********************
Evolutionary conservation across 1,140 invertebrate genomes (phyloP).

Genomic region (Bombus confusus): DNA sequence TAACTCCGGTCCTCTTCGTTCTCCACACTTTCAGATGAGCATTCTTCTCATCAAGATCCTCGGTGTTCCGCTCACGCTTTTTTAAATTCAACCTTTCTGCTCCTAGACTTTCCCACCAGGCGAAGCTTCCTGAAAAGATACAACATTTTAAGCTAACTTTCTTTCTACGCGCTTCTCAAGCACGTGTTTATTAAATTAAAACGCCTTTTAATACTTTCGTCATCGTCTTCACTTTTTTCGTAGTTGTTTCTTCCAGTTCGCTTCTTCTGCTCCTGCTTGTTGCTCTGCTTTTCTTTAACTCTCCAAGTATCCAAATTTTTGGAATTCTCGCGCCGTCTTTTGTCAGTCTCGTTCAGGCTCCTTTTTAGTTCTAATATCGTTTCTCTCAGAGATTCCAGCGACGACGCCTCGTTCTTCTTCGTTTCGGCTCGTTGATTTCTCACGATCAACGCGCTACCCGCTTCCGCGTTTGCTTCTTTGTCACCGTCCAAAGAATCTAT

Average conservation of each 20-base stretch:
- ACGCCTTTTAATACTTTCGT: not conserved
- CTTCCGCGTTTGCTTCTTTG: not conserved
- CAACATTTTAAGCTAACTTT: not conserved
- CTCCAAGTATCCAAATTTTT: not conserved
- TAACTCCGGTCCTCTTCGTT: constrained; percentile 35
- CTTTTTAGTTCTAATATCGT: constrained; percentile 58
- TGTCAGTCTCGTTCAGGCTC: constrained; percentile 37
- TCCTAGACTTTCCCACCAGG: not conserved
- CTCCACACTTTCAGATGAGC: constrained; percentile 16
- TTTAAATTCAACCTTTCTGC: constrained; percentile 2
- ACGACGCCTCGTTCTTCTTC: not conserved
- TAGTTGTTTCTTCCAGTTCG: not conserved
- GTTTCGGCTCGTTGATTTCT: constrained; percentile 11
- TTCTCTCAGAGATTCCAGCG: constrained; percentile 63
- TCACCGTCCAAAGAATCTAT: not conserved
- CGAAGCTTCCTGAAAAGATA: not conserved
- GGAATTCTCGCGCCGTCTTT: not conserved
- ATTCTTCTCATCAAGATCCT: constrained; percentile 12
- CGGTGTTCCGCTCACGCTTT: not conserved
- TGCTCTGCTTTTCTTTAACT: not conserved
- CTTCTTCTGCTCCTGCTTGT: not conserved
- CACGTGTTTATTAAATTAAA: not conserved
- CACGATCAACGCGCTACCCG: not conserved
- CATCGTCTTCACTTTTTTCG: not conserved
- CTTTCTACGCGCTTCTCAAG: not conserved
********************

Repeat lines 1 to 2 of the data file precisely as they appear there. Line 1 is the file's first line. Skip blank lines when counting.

Evolutionary conservation across 1,140 invertebrate genomes (phyloP).

Genomic region (Bombus confusus): DNA sequence TAACTCCGGTCCTCTTCGTTCTCCACACTTTCAGATGAGCATTCTTCTCATCAAGATCCTCGGTGTTCCGCTCACGCTTTTTTAAATTCAACCTTTCTGCTCCTAGACTTTCCCACCAGGCGAAGCTTCCTGAAAAGATACAACATTTTAAGCTAACTTTCTTTCTACGCGCTTCTCAAGCACGTGTTTATTAAATTAAAACGCCTTTTAATACTTTCGTCATCGTCTTCACTTTTTTCGTAGTTGTTTCTTCCAGTTCGCTTCTTCTGCTCCTGCTTGTTGCTCTGCTTTTCTTTAACTCTCCAAGTATCCAAATTTTTGGAATTCTCGCGCCGTCTTTTGTCAGTCTCGTTCAGGCTCCTTTTTAGTTCTAATATCGTTTCTCTCAGAGATTCCAGCGACGACGCCTCGTTCTTCTTCGTTTCGGCTCGTTGATTTCTCACGATCAACGCGCTACCCGCTTCCGCGTTTGCTTCTTTGTCACCGTCCAAAGAATCTAT